The Leviathan's Rule by Law

32 Pages Posted: 28 Oct 2015

See all articles by Ji Li

Ji Li

Rutgers, The State University of New Jersey

Multiple version iconThere are 2 versions of this paper

Date Written: December 2015


How and how well do authoritarian states rule by law? Extant literature does not fully answer these questions. By analyzing a unique set of time‐series data and archives, this article investigates a variety of legal measures (the death penalty, formal judicial guidance, and the revision and upgrade of substantive rules) implemented by the Chinese government in response to a critical threat–pipeline vandalization. The findings of this study cast doubt on the alleged deterrent effect of capital punishment. Moreover, it finds the supreme judicial bodies in China to be ready servants of the state's core interests, yet their service adds marginal value as legal dynamics at the local level are shaped mainly by the power distribution of relevant parties. Furthermore, the statutory upgrade does not benefit, and may even harm, pipeline safety. As the upgrade codified the status quo of the bargaining between the oil SOEs and the local governments, the statutory allocation of primary protective responsibilities to the former might have relieved the latter from active participation in pipeline protection that is essential to preventing oil thefts. Findings from this research contribute to the literatures on Chinese law and politics, capital punishment, and the rule by law in authoritarian regimes.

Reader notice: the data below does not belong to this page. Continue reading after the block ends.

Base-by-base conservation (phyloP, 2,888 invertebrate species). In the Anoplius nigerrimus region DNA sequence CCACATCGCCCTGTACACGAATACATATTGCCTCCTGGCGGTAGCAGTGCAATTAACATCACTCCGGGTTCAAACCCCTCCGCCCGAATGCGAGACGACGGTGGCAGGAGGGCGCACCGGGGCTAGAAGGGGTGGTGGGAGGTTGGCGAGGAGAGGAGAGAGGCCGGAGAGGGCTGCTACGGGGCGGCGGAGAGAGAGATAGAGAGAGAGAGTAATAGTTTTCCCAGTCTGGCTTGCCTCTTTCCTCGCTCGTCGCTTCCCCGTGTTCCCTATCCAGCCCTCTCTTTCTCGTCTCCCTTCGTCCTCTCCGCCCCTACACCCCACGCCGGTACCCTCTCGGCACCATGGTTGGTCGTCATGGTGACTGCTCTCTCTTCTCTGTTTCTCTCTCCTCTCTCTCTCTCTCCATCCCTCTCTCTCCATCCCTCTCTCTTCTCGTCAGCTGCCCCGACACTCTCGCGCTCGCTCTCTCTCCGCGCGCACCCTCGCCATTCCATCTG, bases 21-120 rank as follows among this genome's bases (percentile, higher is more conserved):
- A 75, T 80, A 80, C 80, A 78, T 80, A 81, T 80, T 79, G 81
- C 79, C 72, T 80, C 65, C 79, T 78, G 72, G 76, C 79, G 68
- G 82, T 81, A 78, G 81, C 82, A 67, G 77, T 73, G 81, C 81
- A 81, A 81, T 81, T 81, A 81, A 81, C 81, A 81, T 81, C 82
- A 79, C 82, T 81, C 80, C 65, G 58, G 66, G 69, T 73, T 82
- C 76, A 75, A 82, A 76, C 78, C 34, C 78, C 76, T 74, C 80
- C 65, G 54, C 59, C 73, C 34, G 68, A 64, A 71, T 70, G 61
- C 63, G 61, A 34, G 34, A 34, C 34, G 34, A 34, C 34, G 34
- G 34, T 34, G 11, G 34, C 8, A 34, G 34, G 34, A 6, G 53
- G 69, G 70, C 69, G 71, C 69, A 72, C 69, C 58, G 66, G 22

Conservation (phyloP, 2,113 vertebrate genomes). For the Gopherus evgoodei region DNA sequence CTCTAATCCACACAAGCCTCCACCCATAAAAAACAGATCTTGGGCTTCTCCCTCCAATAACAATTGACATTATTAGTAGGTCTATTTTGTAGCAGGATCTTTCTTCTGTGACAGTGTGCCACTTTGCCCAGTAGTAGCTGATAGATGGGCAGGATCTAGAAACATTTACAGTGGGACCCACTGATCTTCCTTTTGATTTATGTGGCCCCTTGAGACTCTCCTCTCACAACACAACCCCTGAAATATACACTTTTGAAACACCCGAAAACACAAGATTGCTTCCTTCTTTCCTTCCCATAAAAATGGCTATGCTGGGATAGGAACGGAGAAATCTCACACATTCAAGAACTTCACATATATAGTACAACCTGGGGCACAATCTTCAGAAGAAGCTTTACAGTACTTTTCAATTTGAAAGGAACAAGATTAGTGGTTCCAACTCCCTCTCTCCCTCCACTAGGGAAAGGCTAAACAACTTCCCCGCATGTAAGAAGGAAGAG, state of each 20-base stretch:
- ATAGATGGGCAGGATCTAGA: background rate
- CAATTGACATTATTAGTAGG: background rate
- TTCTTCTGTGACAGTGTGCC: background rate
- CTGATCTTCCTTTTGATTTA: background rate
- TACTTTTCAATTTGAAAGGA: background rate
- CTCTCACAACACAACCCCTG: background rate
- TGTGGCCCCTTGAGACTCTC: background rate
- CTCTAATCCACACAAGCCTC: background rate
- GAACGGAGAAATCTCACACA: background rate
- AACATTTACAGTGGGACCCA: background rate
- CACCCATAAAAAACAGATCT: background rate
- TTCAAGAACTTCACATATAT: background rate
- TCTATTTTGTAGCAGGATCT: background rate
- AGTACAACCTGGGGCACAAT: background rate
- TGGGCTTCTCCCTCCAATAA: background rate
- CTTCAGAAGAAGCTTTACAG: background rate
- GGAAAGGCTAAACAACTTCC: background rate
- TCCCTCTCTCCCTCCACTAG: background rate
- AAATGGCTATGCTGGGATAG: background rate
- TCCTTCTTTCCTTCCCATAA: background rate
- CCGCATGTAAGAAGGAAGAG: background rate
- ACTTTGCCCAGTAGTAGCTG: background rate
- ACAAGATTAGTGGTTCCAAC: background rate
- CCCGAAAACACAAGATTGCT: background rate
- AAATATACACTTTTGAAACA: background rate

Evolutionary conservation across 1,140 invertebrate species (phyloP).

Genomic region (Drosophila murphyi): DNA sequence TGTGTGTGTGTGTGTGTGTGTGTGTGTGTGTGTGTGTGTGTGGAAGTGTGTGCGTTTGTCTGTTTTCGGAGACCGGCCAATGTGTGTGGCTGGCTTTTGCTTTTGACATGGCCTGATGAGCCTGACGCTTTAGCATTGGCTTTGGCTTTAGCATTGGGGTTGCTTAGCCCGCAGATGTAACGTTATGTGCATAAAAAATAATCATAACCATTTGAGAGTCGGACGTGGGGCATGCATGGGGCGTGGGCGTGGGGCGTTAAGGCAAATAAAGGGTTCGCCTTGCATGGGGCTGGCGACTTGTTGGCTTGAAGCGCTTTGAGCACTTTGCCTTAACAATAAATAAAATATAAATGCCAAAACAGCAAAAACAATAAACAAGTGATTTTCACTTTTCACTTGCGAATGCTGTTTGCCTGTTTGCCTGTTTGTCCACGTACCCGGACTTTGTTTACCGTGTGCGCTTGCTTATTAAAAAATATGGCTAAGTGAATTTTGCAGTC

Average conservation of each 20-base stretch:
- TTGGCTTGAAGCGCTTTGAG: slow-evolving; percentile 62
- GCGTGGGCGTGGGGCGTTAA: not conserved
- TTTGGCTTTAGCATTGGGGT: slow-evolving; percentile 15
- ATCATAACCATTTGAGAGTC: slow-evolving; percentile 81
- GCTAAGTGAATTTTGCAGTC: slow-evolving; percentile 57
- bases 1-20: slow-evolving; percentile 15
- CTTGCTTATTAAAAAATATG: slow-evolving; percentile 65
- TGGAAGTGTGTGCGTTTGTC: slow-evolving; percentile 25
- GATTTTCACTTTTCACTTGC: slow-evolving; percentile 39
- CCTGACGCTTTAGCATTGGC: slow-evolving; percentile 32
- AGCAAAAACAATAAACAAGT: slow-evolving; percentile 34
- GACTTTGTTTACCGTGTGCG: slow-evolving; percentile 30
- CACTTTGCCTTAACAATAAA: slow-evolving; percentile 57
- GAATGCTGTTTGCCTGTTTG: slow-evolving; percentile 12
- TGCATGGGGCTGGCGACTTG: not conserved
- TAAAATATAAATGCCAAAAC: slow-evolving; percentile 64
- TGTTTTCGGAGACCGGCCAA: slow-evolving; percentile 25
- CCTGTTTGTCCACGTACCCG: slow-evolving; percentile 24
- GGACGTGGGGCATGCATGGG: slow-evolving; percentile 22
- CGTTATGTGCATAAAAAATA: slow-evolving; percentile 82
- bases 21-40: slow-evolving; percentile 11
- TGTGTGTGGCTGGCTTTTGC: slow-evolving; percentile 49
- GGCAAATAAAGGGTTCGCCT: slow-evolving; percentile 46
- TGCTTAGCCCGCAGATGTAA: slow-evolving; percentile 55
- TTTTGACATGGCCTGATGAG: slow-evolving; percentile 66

Suggested Citation

Li, Ji, The Leviathan's Rule by Law (December 2015). Journal of Empirical Legal Studies, Vol. 12, Issue 4, pp. 815-846, 2015. Available at SSRN: or

Ji Li (Contact Author)

Rutgers, The State University of New Jersey ( email )

123 Washington Street
Newark, NJ 07102
United States

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